At the Gallery of Central Australia (GoCA), we celebrate creativity and culture. We aim to educate and inspire through revolving exhibitions, enriching discussions and shining a light on emerging artists through artist in residence programs
We’re committed to providing a platform for our Indigenous community to share their stories, their culture and we encourage you to join us in exploring one of the oldest living and vibrant cultures.
GoCA is located adjacent to Desert Gardens Hotel.
Open daily from
9:00am – 5:00pm
About the Artists
We work with art centres across Central Australia, as well as independent artists and galleries, to showcase the work of emerging Indigenous artists from the region. Community art centres are innovative and vibrant creative spaces where culture is kept alive, passed on between the old and young, and preserved on canvas to share with the world.
Planning your visit
A visit to GoCA provides a unique opportunity to view authentic Indigenous artwork, learn about its significance, and observe artists at work. Admission is free, and guests can purchase authentic artworks at the Gallery to support the dedicated and talented artists and their families who live and work in the Central Desert region. GoCA is located adjacent to Desert Gardens Hotel and is open daily from 9:00 a.m. - 5:00 p.m.
Artist in Residence
We are proud to offer Central Australian Indigenous artists an opportunity to take part in our Artist in Residence program. Artists can spend time at the resort, creating, exhibiting and selling their art.
We encourage you to visit GoCA during your stay. You will be in awe of the detail and delicacy as masterpieces, filled with rich stories, come together in front of your eyes.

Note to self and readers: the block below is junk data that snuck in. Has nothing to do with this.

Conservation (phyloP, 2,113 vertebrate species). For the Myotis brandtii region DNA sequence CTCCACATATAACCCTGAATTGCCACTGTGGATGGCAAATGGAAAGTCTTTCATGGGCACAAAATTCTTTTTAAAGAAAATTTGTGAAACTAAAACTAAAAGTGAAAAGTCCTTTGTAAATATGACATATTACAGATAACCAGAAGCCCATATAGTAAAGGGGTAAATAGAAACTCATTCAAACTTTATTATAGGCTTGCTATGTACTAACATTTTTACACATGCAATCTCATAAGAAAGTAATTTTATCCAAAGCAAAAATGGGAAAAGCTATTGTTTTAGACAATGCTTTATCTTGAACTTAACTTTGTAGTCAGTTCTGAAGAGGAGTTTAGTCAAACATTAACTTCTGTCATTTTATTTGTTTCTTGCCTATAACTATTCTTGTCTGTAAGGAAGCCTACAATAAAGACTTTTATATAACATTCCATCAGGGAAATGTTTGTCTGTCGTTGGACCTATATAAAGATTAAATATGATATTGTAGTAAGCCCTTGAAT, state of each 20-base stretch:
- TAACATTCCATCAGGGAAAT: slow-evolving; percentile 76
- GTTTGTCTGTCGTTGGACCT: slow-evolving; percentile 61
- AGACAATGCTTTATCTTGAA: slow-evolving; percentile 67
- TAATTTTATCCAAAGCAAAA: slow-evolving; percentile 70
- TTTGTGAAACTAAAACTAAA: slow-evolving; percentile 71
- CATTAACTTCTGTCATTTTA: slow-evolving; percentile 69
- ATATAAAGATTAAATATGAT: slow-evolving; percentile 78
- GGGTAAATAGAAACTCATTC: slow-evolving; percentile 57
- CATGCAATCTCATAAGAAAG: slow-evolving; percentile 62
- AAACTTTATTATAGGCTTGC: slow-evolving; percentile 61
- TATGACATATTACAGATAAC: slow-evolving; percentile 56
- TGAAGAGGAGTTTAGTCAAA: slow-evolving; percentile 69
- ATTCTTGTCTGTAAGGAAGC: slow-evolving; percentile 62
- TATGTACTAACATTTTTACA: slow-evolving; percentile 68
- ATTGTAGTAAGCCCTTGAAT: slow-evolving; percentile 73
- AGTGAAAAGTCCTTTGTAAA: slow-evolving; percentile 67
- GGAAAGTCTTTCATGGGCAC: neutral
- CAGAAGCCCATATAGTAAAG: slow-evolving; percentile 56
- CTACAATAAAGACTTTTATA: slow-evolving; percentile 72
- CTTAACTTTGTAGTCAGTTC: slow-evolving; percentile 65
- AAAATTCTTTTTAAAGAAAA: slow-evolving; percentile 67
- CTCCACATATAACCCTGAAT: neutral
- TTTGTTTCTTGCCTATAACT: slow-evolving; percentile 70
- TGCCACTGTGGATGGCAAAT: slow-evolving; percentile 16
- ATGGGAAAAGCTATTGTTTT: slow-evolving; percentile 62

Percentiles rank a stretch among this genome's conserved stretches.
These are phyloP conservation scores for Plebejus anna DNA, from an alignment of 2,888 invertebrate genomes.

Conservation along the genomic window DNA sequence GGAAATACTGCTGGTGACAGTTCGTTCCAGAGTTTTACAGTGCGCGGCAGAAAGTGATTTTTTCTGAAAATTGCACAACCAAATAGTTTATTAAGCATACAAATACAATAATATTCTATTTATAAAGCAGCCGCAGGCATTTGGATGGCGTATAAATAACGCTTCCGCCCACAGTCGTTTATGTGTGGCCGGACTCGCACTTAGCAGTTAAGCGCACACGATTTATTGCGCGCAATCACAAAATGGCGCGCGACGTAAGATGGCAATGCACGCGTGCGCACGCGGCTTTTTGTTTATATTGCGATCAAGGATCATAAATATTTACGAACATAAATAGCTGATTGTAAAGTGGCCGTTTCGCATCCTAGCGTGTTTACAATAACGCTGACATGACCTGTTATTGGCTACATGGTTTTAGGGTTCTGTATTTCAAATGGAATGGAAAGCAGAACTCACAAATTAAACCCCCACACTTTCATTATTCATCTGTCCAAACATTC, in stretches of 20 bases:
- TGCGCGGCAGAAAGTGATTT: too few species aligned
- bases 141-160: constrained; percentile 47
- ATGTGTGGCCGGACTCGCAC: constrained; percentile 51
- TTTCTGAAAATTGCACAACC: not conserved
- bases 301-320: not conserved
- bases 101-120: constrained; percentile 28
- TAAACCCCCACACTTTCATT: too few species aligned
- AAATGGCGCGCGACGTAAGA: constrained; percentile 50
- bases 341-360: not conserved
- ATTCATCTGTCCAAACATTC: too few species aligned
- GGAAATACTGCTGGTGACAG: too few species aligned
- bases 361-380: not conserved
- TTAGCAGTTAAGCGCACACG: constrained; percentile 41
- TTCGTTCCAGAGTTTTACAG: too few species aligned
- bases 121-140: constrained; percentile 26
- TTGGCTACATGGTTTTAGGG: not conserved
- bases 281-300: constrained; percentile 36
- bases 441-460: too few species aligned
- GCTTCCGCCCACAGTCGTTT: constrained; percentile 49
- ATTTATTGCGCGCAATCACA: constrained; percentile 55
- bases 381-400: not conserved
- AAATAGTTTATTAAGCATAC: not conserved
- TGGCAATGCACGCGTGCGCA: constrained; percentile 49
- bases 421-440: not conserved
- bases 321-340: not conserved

Artwork Behind the Gallery of Central Australia Logo
Kapi Tjukurla, Kunmanara (Julie Taria) Brumby
Kapi Tjukurla was designed by Kunmanara (Julie Taria) Brumby, who was a senior woman in the Mutijulu community, located at Uluru.
The artwork, meaning waterholes in local Pitjantjatjara language, includes concentric circles linked by lines representing waterholes and river courses, the travelling and resting places of Anangu. Dots and lines represent the patterns of desert vegetation. Anangu continues to depend on their extensive knowledge of where and when to find water. This knowledge is informed by Tjukurpa (law and culture), passed on by family and through inma (cultural song and dance).
Brumby's design has been incorporated into GoCA's logo and gallery branding.
Throughout her life, Julie was closely involved with the Uluru-Kata Tjuta National Park, working as a traditional consultant. In this role she would draw on her knowledge of the local environment and culture to advise non-Aboriginal staff and visitors to the Park.
Before her passing in 2019, Julie would regularly visit Walkatjara Community Art Centre where she created beautiful works of art, most often painting the stories of the Seven Sisters, Two Sisters, and stories about the waterholes and the landscape of her traditional lands.
Light Dancing on Waterholes © Julie Brumby